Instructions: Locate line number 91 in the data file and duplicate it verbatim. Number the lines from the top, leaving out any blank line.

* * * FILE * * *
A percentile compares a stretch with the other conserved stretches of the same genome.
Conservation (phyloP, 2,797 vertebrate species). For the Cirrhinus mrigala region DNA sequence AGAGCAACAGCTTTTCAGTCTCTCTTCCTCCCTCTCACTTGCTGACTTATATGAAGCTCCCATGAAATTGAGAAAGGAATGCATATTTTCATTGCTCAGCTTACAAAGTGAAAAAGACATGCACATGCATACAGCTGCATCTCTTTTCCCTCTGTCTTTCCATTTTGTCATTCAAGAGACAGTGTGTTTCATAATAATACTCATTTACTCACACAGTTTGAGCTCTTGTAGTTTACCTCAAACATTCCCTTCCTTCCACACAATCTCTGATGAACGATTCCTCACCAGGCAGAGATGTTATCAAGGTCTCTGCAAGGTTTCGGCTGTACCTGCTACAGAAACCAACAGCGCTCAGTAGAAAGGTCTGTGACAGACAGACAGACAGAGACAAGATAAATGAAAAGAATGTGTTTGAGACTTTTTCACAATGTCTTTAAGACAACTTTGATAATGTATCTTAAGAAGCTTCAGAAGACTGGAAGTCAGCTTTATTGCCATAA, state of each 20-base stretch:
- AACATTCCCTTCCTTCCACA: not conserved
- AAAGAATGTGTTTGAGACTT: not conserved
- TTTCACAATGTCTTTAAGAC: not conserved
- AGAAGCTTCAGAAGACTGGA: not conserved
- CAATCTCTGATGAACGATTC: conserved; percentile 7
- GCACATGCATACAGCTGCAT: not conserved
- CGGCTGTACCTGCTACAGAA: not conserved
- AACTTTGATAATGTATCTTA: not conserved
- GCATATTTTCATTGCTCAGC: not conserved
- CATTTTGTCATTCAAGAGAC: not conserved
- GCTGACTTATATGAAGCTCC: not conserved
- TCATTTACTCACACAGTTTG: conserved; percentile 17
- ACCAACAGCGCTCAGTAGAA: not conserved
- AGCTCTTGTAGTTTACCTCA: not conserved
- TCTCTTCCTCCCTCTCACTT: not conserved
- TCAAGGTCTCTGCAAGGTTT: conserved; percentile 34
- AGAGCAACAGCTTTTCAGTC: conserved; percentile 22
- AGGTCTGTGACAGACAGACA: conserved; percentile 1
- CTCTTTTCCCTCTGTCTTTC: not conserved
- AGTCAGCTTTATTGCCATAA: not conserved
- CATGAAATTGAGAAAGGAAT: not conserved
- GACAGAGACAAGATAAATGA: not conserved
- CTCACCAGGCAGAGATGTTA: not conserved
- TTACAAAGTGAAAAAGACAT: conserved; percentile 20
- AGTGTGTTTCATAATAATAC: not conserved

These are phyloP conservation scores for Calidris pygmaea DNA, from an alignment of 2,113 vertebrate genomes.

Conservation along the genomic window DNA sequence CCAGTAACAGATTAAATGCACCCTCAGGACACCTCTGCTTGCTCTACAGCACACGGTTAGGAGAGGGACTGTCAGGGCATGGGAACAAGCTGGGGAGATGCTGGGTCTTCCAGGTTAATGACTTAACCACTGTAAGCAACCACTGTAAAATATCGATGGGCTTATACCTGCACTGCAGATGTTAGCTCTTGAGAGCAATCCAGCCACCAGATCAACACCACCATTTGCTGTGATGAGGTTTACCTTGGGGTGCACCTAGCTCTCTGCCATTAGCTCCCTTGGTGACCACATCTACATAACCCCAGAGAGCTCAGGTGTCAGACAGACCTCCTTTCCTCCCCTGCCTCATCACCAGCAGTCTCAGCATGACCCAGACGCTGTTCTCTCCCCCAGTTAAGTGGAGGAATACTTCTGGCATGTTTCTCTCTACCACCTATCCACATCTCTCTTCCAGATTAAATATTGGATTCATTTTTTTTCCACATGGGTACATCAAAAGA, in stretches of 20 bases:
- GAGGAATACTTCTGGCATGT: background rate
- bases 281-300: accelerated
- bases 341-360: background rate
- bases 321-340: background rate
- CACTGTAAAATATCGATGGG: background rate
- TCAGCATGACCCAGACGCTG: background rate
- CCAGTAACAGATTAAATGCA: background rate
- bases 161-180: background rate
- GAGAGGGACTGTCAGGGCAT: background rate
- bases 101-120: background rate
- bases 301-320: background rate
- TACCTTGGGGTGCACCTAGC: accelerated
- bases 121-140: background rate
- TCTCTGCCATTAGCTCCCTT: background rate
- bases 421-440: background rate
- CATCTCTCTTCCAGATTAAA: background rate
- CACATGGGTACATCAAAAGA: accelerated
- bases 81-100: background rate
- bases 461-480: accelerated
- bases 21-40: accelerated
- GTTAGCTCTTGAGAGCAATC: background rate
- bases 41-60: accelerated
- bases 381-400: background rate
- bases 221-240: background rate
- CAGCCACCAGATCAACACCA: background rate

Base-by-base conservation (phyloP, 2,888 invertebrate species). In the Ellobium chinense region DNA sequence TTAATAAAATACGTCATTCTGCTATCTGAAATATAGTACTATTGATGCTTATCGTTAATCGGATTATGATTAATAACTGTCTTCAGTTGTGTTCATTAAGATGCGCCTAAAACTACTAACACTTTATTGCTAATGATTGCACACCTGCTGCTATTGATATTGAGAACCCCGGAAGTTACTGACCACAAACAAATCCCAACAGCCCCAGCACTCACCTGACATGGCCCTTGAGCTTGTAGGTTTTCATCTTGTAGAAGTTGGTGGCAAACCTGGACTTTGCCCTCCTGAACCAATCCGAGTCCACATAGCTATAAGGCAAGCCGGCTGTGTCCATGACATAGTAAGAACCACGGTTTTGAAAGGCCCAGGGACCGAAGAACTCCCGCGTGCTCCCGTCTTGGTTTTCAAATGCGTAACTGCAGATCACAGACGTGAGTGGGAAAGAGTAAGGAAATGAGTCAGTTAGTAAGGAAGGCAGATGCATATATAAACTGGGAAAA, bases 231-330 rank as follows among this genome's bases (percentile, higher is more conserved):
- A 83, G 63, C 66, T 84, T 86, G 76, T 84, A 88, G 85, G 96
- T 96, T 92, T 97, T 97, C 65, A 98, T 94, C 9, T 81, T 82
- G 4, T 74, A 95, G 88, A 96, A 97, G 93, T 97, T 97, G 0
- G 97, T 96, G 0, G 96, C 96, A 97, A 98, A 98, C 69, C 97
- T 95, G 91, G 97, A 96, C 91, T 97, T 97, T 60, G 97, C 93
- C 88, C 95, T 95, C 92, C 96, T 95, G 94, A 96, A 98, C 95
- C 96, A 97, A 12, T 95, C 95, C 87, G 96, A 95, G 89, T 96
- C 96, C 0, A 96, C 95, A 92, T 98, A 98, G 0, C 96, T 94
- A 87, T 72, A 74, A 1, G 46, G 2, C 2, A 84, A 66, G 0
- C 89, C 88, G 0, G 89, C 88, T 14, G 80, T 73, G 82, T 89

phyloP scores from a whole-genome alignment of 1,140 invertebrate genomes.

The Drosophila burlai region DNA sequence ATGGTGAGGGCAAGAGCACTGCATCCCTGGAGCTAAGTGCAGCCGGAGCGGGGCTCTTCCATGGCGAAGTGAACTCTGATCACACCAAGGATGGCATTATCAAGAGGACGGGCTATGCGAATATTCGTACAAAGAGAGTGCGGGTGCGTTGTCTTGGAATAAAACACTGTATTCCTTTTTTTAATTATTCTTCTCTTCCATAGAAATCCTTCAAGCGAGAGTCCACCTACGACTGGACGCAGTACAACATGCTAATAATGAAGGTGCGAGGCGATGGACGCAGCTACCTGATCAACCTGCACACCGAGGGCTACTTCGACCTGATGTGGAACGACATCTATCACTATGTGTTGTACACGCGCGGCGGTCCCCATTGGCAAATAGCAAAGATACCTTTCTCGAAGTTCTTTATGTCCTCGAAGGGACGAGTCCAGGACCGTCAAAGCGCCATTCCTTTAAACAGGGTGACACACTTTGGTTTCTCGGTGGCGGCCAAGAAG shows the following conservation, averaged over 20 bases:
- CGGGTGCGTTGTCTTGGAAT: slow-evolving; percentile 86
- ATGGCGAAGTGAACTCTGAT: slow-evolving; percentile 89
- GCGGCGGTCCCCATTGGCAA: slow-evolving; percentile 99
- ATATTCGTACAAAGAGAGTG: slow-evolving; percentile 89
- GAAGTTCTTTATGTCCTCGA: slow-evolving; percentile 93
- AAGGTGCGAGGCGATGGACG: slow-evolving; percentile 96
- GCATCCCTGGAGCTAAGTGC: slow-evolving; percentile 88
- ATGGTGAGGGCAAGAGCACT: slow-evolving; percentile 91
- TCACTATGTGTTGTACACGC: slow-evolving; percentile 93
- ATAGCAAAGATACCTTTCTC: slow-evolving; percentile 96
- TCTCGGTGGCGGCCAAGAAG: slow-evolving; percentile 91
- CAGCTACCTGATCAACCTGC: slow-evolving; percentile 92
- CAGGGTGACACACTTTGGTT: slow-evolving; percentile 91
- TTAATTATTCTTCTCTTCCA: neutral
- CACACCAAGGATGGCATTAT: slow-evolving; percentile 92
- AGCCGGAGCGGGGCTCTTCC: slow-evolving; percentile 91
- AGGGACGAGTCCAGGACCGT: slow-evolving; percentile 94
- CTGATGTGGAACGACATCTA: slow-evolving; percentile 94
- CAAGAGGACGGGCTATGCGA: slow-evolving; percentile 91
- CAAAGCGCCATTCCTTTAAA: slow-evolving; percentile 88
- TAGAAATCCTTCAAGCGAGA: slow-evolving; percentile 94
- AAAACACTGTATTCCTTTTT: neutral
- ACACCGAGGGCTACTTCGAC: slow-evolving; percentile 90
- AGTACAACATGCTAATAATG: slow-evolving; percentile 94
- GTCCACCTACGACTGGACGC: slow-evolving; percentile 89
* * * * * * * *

- AGTACAACATGCTAATAATG: slow-evolving; percentile 94